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Lucky – a man near the end of his days, Lucky follows a rigid and routine existence in a small California town. Yoga, the same seat at the diner, puzzles. With fear of the end, he moves forward, sometimes awkwardly, always with intention.

Paddleton – two loner best friends live a small existence of regularity and routine, watching the same movie over and over, making pizza, playing their favorite game. All is upended when one learns he has a terminal illness and asks the other to help end his life. So touching!

Shirkers – Teens make a movie only to have it disappear along with the strange friend who helped them with its creation. Decades later, they seek to learn what happened.

On Body and Soul – One of the most magical films I’ve seen in a long while. Co-workers discover they share a strange dream time connection which sparks a tenuous romance. A stunning meditation on love and the beauty and sanctity of life. A word to vegans and vegetarians – contains scenes from a slaughterhouse. I should hope to die in such peace.

Dean – A man struggles to find his mojo, creative and otherwise, after losing his mom and breaking with his fiancee in short order.

The Other Son – A Jewish and Palestinian family learn their sons were mistakenly switched at birth, the anguish and reconciliation.

Dead in a Week (Or Your Money Back) – A man inept at suicide outsources the job only to discover he might have something to live for.

The Breaker Upperers – best friends help cowards end their relationships for a living, via cowboy songs and elaborate schemes, depending upon how much the client wishes to pay. All is rolling along nicely until they meet a former victim in need of a friend.

p.s. The woman on the right looks like Bethie, one of my best childhood pals. Love….

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It’s been snowing light lofty flurries for the better part of three days. The accumulation is nothing serious (sorry Seattle!) but enough to shovel and sweep. Like the best snow of childhood memory, it keeps us mostly inside and huddled under wool blankets, gazing at the hypnotic fall. Yesterday we celebrated President’s Day and kept from freezing by binge watching an entire season of Grand Designs Australia. I love architecture! I also dragged out the instant pot to make lickety-split quick boneless pork ribs – fall apart tender in one hour – and a sweet potato mash. Food of the gods, I tell you.

Juniper remains delighted by snow, rubbing her nose in it, jumping, frolicking, and barking in delight as she zips to and fro in the back yard. We are considering hooking our girl up to a sleigh, so eager is she to pull us along on our now short because it’s so darn cold walks. Her eager face exclaiming, “Isn’t it wonderful? It’s SNOW! SNOW! Hurry up, so we can smell ALL of it and pee on some, too.”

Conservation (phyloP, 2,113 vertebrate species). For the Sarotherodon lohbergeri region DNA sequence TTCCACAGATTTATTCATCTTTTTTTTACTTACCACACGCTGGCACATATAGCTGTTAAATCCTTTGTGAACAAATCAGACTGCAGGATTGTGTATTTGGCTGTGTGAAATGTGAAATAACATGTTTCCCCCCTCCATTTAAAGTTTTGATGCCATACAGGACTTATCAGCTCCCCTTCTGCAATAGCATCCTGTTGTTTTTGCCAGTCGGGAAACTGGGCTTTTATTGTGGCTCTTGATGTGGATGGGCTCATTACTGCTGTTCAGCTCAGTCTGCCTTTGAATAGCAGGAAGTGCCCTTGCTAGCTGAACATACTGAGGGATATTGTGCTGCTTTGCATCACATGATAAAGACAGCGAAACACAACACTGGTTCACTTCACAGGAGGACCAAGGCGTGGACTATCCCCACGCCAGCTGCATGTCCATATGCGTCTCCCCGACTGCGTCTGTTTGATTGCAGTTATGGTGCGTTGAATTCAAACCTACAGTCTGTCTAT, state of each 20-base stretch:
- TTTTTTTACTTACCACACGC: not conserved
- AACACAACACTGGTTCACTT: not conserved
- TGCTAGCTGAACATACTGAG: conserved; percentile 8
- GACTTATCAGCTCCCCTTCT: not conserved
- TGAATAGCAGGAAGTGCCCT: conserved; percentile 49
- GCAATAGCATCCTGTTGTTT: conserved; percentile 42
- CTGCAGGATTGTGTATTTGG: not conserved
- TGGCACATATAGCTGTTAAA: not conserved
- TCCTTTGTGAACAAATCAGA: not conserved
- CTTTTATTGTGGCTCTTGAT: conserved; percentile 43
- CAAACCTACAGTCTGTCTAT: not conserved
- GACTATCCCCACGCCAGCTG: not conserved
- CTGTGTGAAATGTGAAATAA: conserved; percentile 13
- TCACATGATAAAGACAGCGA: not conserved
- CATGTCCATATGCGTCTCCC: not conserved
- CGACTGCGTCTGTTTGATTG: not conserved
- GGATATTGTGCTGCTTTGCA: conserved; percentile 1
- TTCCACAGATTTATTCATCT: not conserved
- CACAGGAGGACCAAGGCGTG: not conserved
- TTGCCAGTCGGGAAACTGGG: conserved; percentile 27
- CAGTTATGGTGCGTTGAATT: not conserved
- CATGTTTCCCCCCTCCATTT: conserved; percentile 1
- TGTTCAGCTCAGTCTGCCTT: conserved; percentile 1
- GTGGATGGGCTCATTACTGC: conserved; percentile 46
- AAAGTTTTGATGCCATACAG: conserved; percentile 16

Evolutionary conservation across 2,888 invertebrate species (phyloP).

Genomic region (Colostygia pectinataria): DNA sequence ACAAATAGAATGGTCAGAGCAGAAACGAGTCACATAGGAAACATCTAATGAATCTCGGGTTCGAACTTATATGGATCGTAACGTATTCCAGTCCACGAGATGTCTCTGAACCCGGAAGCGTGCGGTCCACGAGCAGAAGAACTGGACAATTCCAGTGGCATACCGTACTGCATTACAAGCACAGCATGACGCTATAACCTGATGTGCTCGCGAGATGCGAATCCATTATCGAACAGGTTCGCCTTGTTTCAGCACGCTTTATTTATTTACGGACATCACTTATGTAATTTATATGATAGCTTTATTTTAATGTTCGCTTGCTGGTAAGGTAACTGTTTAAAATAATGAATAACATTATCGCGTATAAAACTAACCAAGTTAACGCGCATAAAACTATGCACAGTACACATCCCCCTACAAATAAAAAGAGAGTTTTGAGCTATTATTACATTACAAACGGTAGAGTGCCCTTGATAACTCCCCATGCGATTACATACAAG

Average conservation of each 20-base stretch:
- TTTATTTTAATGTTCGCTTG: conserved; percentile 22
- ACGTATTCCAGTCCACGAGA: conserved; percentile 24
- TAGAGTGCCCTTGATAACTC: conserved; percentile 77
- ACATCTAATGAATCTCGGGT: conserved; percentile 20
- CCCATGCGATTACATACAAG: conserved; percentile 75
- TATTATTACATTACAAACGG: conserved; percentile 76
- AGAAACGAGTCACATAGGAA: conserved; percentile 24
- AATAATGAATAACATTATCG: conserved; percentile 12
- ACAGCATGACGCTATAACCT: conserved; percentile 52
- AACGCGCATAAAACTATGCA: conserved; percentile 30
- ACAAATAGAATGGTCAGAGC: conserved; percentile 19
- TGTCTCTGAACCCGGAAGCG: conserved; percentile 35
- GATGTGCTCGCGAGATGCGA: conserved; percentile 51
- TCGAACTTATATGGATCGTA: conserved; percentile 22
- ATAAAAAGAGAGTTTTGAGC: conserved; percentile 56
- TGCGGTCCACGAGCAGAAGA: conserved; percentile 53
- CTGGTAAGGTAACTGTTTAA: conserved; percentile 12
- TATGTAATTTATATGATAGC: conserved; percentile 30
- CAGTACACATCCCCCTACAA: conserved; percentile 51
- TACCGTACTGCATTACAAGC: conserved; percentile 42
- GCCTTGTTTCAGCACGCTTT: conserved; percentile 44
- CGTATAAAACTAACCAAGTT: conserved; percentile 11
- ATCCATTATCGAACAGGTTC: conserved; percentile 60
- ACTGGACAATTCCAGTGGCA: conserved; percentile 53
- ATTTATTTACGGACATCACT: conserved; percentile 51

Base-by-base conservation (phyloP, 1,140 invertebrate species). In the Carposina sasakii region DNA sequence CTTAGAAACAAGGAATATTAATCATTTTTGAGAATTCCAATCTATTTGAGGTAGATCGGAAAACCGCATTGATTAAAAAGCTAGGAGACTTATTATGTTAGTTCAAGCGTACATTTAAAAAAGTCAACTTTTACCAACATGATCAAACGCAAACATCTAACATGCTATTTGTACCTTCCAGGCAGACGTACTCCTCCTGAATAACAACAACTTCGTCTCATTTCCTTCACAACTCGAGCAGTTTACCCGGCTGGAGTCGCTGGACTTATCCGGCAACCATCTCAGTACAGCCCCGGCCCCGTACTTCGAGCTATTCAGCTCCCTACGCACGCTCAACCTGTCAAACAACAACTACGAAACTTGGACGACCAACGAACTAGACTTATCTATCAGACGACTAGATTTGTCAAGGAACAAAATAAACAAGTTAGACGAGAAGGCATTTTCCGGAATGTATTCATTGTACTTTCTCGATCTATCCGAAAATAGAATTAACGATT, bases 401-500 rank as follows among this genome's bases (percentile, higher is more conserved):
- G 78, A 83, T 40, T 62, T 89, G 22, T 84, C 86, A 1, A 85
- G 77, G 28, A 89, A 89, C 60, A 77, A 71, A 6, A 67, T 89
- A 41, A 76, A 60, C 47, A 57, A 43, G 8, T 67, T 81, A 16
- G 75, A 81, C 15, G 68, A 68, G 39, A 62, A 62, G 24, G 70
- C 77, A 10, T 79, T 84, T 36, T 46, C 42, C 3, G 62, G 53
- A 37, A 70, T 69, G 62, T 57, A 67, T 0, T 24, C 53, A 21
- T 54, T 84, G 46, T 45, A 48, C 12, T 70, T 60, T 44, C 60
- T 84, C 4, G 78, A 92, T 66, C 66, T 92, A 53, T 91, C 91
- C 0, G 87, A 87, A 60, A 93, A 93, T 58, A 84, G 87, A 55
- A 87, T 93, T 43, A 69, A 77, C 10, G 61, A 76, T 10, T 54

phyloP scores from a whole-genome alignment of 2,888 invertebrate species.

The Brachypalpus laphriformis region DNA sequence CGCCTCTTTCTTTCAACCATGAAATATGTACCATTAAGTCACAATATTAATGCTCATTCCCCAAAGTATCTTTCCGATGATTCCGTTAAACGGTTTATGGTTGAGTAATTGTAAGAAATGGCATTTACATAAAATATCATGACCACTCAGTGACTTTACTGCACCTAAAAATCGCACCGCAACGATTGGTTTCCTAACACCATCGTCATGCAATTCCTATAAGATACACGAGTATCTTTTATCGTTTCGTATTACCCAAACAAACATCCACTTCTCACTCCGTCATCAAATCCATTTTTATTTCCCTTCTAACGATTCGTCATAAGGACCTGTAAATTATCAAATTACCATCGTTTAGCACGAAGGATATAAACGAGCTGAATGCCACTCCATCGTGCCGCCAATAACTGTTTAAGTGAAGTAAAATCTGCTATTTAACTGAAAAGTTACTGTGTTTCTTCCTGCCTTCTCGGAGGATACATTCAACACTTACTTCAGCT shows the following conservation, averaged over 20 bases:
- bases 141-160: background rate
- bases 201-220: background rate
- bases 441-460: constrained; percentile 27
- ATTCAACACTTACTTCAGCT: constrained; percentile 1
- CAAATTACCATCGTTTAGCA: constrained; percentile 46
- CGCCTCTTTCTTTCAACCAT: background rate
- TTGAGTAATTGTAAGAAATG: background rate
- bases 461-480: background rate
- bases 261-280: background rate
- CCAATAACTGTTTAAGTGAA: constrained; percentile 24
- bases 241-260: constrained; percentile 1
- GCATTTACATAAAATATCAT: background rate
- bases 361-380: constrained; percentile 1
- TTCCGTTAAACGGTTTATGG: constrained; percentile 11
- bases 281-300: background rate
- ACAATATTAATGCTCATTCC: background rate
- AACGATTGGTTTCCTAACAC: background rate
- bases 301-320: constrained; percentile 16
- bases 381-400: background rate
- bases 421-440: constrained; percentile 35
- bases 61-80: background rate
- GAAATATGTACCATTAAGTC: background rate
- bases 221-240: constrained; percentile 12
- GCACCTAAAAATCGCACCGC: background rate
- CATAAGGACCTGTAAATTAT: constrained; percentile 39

And art! While delivering holiday treats to one of our dear neighbors, I spied a rather lovely painting on her bureau and commented on it. Lucky for me, it was painted by yet another dear neighbor (and all around fine person!), so I made arrangements to buy a couple for our upstairs bathroom. Both are of New Mexico and make my heart sing. I will post more accurate representations soon! In the mean time, you can check out her work for yourself – Susan Owens Fine Art and maybe buy something too!

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If you squint your eyes at the house photo, you just might spy Greg and Juniper waving hello from the living room!

Latest Film Picks

A Ghost Story – a beautiful meditation on grief and our deep connection to people and places. A bit magical, too.

Sweet Bean – Oh, gosh, gosh, gosh. A fil-um about really recognizing what is important. Kindness. Small joys. Connection to others. Making food that speaks of love and caring.

Lean on Pete – Written and filmed in and around Portland and the great state of Oregon, which always sparks a light in me. A boy whose had more knocks than a person of his age ought takes some more. Also about doing right by those we LOVE. A stunner.

First Man – A brief glimpse into the life of Neil Armstrong: dedicated, earnest, humble, daring, and a little bit sad. Also a lesson in early rocket science – holy guacamole, it’s a wonder any of them lived.

Faces Places – A delightful film about honoring tucked away communities and the people who live and work in them.

American Ultra – a stoner learns he is actually an assassin with some pretty badass skills. Mayhem ensues. Funny and wild and NOT for the faint of heart. There’s a whole lotta blood, peeps.

Maniac – A pharmaceutical trial with questionable ethics brings two broken strangers together. A computer suffers from depression. Sally Field in fabulous glasses. A whole lotta weird. Truly wonderful, too.

The Hero – My guy (remember we had a moment? Scroll ALL the way down…) with the velvet voice! An actor proud of and most fondly remembered for a single role learns he has terminal cancer. With the time that remains, he hopes to make more of his life and amends for past mistakes.

Hearts Beat Loud – A father and daughter create a magical bit of music and do NOT form a band before she leaves for college.  My favorite bit: the daughter is gay, and it is a complete non-issue. How I wish that could be true for everyone.